Philosophers define moral values as part of values (that we deem worthy) which applies to human conduct. In the course of the pursuit of our life, some of us are more inclined to place premium on maximizing pleasure and avoiding pain while the rest of us tend to regard virtues (living in truth, and honesty) as worthwhile in itself that ought to be pursued even at great personal inconvenience.
Psychologist Lawrence Kholberg is one of those prominent scholars who have shed some light on our understanding of the nature and characteristics of morality prevalent in a given society. According to him, individuals pass through three levels of moral development: the pre-conventional level, the conventional level, and the post-conventional level. In his view, at the pre-conventional level people exhibit “unquestioning obedience” to the power that be and care only for the satisfaction of their individual needs. With such people, the concepts of “fairness”, “justice”, and “loyalty” are utterly non-existent. Any action is taken in the “instrumental sense” –“You scratch my back, and I will scratch yours”. The distinguishing features of these people are excessive hypocrisy, servitude and weak character.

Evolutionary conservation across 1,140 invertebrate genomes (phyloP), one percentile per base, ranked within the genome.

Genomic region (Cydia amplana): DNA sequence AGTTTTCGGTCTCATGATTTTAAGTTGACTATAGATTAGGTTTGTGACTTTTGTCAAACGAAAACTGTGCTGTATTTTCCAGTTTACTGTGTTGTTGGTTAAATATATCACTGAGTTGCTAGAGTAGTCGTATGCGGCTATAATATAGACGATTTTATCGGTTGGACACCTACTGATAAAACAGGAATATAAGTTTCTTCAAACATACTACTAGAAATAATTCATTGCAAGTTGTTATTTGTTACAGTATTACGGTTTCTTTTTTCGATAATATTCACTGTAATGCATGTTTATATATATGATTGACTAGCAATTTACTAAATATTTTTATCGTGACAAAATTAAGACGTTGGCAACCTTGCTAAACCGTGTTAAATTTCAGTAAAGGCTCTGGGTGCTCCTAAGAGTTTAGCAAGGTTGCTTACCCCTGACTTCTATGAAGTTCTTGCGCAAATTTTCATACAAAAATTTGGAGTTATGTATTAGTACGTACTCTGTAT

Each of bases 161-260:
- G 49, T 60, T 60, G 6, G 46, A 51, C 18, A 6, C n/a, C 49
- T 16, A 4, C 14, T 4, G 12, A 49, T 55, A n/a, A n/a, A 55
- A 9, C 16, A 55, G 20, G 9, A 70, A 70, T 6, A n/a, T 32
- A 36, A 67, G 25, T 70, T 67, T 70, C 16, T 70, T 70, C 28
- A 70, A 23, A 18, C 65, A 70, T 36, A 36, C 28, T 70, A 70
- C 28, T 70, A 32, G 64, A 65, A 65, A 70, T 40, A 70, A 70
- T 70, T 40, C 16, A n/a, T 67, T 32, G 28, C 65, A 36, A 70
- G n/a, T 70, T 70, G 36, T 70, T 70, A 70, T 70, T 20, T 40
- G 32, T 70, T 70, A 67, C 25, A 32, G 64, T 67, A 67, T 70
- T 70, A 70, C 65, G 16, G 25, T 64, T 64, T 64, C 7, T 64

At the conventional level, the overriding concern of individuals is to live by the conventions, customs and laws prevailing at the moment no matter what their contents may be. Credulity and blind faith are the hallmarks of these individuals. For them what matters most is intention rather than consequences of actions. Thus, racism may be wrong, but one shouldn’t protest against it for it leads to social chaos. This view of morality undoubtedly commits the fallacy of logic – “what is”, “ought to be “, too.